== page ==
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Tactical Internet Key to Digital Battlefield

By Linda D. Kozaryn
American Forces Press Service

WASHINGTON, April 6, 2000 – U.S. Army Spc. Kevin Lash may not realize it, but he is truly a soldier of the future.

While he's learning military tactics and strategy from senior service members, they're also learning some skills from the young soldier that will help them on tomorrow's digital battlefield.

Since Lash joined the military as a combat engineer less than three years ago, he has used advanced technology to do his job. Like most young people today, the 24-year-old native of El Paso, Texas, grew up with video games, computers and software programs and is accustomed to the tools of the information age.

This high-tech background serves Lash well in his current assignment with the 4th Infantry Division at Fort Hood, Texas. Each day the young soldier applies his ingrained computer skills in the Army outfit that has been on the cutting edge of the digital battlefield for more than three years.

As the Army's experimental unit known as Force 21, the 4th Infantry Division has worked with contractors, acquisition experts, trainers and strategists to develop warfighting skills and equipment for the 21st century. Lash and other division personnel are learning exactly what advanced technology can add to the battlefield.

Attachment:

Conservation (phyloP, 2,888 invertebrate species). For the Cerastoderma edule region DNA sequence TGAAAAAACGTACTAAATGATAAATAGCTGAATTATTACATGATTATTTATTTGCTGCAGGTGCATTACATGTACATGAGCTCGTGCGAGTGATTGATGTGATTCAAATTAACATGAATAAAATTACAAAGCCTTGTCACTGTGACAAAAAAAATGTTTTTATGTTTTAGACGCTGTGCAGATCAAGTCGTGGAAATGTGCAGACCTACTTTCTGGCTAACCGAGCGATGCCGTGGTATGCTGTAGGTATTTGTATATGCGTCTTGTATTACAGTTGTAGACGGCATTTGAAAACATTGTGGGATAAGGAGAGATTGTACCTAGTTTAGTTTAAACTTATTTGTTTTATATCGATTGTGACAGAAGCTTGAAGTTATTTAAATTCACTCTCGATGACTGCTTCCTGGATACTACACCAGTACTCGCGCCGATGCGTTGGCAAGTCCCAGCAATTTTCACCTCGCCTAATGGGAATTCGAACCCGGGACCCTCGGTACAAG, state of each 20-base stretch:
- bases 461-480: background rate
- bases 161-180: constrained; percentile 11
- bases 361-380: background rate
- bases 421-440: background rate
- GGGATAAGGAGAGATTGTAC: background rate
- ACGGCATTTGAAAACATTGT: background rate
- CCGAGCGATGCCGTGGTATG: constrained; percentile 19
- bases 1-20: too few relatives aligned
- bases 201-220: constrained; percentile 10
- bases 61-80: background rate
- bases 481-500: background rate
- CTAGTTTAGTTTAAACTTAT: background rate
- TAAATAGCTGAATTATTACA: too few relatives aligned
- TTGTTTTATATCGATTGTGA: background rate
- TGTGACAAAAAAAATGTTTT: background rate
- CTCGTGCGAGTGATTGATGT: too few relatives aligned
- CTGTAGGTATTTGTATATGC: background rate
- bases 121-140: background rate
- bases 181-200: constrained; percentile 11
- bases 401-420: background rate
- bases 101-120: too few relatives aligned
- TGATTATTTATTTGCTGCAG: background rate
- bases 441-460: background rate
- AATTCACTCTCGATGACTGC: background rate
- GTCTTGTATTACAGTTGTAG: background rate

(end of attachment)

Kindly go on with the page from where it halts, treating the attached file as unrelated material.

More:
Satellite imagery, unmanned aerial vehicles and other advanced equipment are at one end of the digital spectrum. Lash, who drives a High-Mobility Multipurpose Wheeled Vehicle -- a "Humvee" -- for Lt. Col. Jeff Bedey, commander, 299th Engineer Battalion, 1st Brigade, 4th Inf. Div., is at the other end. He's at ground level.

In the past, the driver and the commander would navigate using terrain maps. No more. Lash and Bedey now have a computer installed in the front seat of their Humvee that they say vastly improves their situational awareness. Along with standard radio transmissions, they can now use the computer to send and receive digital messages.

By the end of 2000, each division fighting vehicle -- or "platform" in Army terms -- is slated to be equipped with a computer linked to the Force 21 Battle Command Brigade and Below system. The vehicle-mounted network of computers, radios, routers and integrating equipment exchanges location and status information with each other and with higher echelons.